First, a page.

Arda Kucukkaya/Anadolu Agency via Getty Images

Missile strikes continued this week around the Ukrainian capital of Kyiv, despite claims from Russia that its objectives there were complete after Russian and Ukrainian officials held peace talks in Turkey.

Though Russia said it was scaling back operations near Kyiv and focusing on separatist-backed regions in eastern Ukraine, attacks on the capital reportedly persist. U.S. defense officials have framed Russia's troop movements as a repositioning rather than a withdrawal, and warn that Russian forces could be gearing up for more intense assaults.

Reporting across the political media spectrum tends to frame Russia and President Vladimir Putin as dangerous and worthy of condemnation, while generally painting Ukraine's efforts to fight off the invasion as worthy of praise.

Many right-rated outlets and voices frame Biden as incapable of handling the situation; some argued that Biden's recent "cannot remain in power" remark about Putin and the White House's subsequent move to clarify was a sign of him being unfit to navigate the conflict. Bias in coverage of the conflict from left-rated sources has been less evident. Meanwhile, some left-rated sources failed to be transparent when publishing op-eds about the conflict by people with financial ties to defense contractors and the weapons industry.

In an example of how sensationalized celebrity stories often get the most attention, some media outlets focused more on the incident between Will Smith and Chris Rock at the 2022 Oscars this week than on Russia-Ukraine.

Follow along with our daily updates on the conflict, and read more balanced coverage from this week:

More from AllSides:

  • AllSides Talks: In April, join thousands of Americans connecting face-to-face on video with those who have different backgrounds and beliefs.

  • See how how Supreme Court ideology, or bias, has changed with time.

  • In the many reactions to what happened at the Oscars, let’s not miss this opportunity to learn about human frailty, anger and forgiveness.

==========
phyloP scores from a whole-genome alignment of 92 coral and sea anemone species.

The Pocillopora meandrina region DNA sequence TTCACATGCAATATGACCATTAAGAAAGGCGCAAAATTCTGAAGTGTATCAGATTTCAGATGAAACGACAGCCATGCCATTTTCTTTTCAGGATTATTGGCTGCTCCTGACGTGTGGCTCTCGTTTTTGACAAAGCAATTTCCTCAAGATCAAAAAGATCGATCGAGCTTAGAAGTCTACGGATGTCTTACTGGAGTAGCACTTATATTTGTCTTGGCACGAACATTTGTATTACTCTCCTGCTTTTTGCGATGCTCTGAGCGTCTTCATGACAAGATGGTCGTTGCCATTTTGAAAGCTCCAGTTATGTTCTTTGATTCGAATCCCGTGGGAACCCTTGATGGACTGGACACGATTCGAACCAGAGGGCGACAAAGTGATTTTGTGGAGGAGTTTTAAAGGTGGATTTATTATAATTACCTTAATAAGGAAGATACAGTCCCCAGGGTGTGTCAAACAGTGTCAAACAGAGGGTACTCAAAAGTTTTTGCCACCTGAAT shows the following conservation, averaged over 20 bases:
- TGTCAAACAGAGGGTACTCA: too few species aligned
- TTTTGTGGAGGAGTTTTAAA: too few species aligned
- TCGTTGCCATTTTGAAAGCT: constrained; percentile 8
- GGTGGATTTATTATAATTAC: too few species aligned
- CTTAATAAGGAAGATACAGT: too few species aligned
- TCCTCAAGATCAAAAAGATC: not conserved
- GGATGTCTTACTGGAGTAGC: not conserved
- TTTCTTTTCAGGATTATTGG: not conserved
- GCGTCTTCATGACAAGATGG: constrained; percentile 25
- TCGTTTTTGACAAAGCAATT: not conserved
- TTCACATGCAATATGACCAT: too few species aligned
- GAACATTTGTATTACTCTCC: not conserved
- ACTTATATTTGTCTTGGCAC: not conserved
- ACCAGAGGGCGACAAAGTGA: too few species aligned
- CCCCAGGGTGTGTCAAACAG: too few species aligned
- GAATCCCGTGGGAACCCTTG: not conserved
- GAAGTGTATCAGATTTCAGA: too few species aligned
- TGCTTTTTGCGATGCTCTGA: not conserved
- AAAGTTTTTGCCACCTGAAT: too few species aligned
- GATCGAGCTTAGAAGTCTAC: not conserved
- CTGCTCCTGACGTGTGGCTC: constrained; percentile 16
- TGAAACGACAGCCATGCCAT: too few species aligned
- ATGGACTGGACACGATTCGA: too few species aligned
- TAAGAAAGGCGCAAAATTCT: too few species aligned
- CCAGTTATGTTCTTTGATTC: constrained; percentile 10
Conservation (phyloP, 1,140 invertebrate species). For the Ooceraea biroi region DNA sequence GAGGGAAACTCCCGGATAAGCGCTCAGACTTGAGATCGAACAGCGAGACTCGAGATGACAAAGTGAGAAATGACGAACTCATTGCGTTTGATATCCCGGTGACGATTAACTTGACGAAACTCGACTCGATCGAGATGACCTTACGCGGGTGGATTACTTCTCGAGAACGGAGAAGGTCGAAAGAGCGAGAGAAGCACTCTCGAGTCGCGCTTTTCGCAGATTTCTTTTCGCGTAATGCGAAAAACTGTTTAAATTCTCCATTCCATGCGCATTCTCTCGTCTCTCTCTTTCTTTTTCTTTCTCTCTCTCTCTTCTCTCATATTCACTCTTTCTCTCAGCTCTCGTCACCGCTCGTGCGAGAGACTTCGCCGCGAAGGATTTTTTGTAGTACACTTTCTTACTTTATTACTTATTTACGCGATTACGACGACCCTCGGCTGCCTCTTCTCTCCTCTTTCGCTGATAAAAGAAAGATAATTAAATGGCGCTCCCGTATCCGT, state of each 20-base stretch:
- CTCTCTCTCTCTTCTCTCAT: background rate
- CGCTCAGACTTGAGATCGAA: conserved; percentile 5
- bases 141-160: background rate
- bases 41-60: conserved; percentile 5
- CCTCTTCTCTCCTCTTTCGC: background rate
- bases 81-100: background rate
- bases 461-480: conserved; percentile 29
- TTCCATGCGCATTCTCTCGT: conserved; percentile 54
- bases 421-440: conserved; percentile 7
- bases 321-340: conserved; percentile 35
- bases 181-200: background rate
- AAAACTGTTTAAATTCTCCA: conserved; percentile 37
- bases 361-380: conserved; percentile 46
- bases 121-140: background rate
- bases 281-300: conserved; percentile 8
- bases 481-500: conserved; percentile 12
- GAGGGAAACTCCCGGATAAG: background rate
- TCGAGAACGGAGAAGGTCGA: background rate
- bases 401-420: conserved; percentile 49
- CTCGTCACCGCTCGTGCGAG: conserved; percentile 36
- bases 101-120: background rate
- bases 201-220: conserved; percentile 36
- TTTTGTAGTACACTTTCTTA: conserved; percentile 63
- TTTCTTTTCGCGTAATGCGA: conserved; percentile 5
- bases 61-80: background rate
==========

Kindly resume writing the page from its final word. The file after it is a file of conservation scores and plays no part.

Snippets from the Right

Russian forces 'walking away' from Chernobyl, heading to Belarus: Pentagon official

Washington Examiner

"The retreat comes a day after Russian officials said military operations in the Ukrainian cities of Kyiv and Chernihiv would scale back and over a month after Vladimir Putin's army seized the site of the catastrophic 1986 nuclear disaster."

West warned 'don't drop your guard' over Russian 'withdrawal' in Ukraine

The Daily Mail

"Western skepticism to Russia's supposed de-escalation of the conflict emerged as Russian and Ukrainian negotiators met in Istanbul yesterday for their first face-to-face talks in two weeks, in a further attempt to see if they can find sufficient common ground to end the fighting."

Snippets from the Left  

Russian troop movement could mean further attacks in other parts of Ukraine, Pentagon says

Washington Post

"Ukrainian President Volodymyr Zelensky said Russian promises of a drawdown were just “words,” and his forces are preparing for renewed strikes in the Donbas region, the hotly contested territory in eastern Ukraine bordering Russia. The U.S. Defense Department’s latest intelligence assessment supports Zelensky’s suspicion."

Russian Pullback From Kyiv Is Likely to Be Limited and Tactical


"Not only has Ukraine’s military been inflicting losses and taking back some territory around Kyiv in any case, but Russian commanders had already said they planned to re-concentrate their forces in the east, where they have made greater progress with the city of Mariupol in the final stages of a brutal siege."

Snippets from the Center  

U.S. believes Russia's pullback near Kyiv is "repositioning," not "withdrawal"


"Top Russian military officials said last week that Moscow's operation was entering a "new phase" focused on "liberating" the Donbas region of eastern Ukraine, where Russian-backed separatists have been waging a low-level insurgency for eight years. Some military experts caution that Russia could use a temporary ceasefire as an opportunity to resupply its troops and reorient its strategy after failing to achieve many of its military objectives over the first month of war."

Putin misled by 'yes men' in military afraid to tell him the truth, White House and EU officials say


"Military analysts say Russia has reframed its war goals in Ukraine in a way that may make it easier for Putin to claim a face-saving victory despite a woeful campaign in which his army has suffered humiliating setbacks."

See more big stories from the past week.